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Creators/Authors contains: "Sitaraman, Ramesh K."

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  1. Free, publicly-accessible full text available June 4, 2025
  2. Free, publicly-accessible full text available September 1, 2024
  3. The ever-increasing demand for energy is resulting in considerable carbon emissions from the electricity grid. In recent years, there has been growing attention on demand-side optimizations to reduce carbon emissions from electricity usage. A vital component of these optimizations is short-term forecasting of the carbon intensity of the grid-supplied electricity. Many recent forecasting techniques focus on day-ahead forecasts, but obtaining such forecasts for longer periods, such as multiple days, while useful, has not gotten much attention. In this paper, we present CarbonCast, a machine-learning-based hierarchical approach that provides multi-day forecasts of the grid's carbon intensity. CarbonCast uses neural networks to first generate production forecasts for all the electricity-generating sources. It then uses a hybrid CNN-LSTM approach to combine these first-tier forecasts with historical carbon intensity data and weather forecasts to generate a carbon intensity forecast for up to four days. Our results show that such a hierarchical design improves the robustness of the predictions against the uncertainty associated with a longer multi-day forecasting period. We analyze which factors most influence the carbon intensity forecasts of any region with a specific mixture of electricity-generating sources and also show that accurate source production forecasts are vital in obtaining precise carbon intensity forecasts. CarbonCast's 4-day forecasts have a MAPE of 3.42--19.95% across 13 geographically distributed regions while outperforming state-of-the-art methods. Importantly, CarbonCast is the first open-sourced tool for multi-day carbon intensity forecasts where the code and data are freely available to the research community. 
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  4. A similarity cache can reply to a query for an object with similar objects stored locally. In some applications of similarity caches, queries and objects are naturally repre- sented as points in a continuous space. This is for example the case of 360◦ videos where user’s head orientation—expressed in spherical coordinates—determines what part of the video needs to be retrieved, or of recommendation systems where a metric learning technique is used to embed the objects in a finite dimensional space with an opportune distance to capture content dissimilarity. Existing similarity caching policies are simple modifications of classic policies like LRU, LFU, and qLRU and ignore the continuous nature of the space where objects are embedded. In this paper, we propose GRADES, a new similarity caching policy that uses gradient descent to navigate the continuous space and find appropriate objects to store in the cache. We provide theoretical convergence guarantees and show GRADES increases the similarity of the objects served by the cache in both applications mentioned above.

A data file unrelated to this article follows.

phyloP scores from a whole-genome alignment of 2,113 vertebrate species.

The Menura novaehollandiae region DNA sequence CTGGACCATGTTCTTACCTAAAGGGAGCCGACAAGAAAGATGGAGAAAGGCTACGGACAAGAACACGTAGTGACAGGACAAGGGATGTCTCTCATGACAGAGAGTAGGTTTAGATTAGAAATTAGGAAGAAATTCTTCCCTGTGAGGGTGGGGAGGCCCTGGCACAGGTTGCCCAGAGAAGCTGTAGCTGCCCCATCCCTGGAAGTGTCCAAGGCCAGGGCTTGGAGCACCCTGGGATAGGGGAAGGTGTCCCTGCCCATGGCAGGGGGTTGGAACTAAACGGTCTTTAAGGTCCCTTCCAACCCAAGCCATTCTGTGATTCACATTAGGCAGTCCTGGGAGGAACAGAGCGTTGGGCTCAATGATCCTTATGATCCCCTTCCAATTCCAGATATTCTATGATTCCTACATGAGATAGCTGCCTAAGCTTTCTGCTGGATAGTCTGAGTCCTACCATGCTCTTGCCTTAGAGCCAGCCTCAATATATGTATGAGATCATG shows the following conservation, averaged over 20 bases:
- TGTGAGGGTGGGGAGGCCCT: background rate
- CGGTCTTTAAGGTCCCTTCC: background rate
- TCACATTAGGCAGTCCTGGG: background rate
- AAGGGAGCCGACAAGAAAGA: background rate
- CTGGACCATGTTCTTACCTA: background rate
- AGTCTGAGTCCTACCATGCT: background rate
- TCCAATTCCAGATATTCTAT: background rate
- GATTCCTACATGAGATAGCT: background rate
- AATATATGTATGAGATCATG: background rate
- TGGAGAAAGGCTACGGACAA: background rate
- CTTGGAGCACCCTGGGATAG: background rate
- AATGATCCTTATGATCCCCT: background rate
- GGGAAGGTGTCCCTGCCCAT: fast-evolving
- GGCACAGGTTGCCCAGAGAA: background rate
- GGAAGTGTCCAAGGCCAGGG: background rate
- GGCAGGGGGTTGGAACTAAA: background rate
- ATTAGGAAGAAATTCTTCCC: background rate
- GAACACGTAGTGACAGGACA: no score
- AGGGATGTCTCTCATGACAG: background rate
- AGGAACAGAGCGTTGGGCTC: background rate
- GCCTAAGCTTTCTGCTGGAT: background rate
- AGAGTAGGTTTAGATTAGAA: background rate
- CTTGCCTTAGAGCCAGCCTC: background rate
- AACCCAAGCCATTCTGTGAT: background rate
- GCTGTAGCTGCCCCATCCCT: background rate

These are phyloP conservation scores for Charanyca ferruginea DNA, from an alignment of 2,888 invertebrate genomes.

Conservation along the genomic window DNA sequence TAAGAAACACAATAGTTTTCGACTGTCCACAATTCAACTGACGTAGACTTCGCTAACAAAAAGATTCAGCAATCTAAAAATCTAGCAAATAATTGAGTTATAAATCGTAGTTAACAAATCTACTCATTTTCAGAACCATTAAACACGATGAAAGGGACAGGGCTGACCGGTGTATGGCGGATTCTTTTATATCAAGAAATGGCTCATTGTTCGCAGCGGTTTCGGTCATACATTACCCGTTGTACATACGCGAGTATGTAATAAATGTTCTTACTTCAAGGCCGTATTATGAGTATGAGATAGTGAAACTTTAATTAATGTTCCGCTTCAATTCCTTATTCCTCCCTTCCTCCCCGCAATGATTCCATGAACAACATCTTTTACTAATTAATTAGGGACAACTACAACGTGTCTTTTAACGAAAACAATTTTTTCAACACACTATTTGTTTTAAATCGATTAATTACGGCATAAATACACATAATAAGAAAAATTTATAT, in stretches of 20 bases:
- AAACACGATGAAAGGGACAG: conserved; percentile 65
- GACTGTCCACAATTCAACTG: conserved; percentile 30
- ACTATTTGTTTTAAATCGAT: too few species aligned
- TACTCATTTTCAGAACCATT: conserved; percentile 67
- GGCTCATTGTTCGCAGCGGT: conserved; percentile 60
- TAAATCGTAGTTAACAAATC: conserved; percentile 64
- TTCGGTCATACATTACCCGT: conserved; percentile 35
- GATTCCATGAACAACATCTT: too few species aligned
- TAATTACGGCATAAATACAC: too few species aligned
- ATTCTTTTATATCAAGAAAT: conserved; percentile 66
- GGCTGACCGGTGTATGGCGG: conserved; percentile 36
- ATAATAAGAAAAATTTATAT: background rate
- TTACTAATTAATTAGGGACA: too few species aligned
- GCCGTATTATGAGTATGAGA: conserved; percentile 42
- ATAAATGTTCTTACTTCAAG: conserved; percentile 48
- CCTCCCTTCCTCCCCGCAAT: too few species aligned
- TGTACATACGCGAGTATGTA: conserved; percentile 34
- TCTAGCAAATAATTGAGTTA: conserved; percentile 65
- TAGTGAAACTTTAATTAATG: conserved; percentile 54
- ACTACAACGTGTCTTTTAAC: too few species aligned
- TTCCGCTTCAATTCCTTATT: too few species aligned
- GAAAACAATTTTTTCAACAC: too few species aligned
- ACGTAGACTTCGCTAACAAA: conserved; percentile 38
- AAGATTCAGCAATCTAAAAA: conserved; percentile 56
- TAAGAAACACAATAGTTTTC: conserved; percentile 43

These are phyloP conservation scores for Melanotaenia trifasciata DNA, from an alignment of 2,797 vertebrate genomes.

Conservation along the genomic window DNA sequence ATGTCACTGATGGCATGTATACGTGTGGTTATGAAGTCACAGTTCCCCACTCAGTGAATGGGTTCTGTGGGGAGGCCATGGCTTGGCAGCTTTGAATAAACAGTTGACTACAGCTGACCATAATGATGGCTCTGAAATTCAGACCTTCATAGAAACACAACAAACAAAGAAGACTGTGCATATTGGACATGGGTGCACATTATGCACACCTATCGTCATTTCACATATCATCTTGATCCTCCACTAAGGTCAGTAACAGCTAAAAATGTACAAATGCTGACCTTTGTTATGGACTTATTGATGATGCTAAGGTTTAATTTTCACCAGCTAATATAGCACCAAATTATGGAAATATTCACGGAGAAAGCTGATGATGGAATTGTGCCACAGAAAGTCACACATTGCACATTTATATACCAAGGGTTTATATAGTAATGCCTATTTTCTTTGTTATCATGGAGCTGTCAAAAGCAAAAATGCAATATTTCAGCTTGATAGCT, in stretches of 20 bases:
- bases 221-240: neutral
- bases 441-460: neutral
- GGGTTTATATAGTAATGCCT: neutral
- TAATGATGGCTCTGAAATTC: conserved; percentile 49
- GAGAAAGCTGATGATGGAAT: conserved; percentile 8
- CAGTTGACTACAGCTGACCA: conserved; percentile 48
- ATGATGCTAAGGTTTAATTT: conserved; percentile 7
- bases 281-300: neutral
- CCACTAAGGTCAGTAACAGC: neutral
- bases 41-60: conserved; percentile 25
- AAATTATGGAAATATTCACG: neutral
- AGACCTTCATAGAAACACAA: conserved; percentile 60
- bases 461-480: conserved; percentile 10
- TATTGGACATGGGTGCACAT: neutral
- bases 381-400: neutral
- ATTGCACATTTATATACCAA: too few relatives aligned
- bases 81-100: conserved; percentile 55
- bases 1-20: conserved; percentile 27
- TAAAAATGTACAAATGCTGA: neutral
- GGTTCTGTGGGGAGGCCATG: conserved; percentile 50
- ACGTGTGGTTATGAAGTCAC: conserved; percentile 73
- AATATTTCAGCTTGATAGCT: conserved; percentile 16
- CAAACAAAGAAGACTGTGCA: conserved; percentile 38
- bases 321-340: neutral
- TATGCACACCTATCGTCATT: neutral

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  5. In this work, we study the online multidimensional knapsack problem (called OMdKP) in which there is a knapsack whose capacity is represented in m dimensions, each dimension could have a different capacity. Then, n items with different scalar profit values and m-dimensional weights arrive in an online manner and the goal is to admit or decline items upon their arrival such that the total profit obtained by admitted items is maximized and the capacity of knapsack across all dimensions is respected. This is a natural generalization of the classic single-dimension knapsack problem with several relevant applications such as in virtual machine allocation, job scheduling, and all-or-nothing flow maximization over a graph. We develop an online algorithm for OMdKP that uses an exponential reservation function to make online admission decisions. Our competitive analysis shows that the proposed online algorithm achieves the competitive ratio of O(log (Θ α)), where α is the ratio between the aggregate knapsack capacity and the minimum capacity over a single dimension and θ is the ratio between the maximum and minimum item unit values. We also show that the competitive ratio of our algorithm with exponential reservation function matches the lower bound up to a constant factor. 
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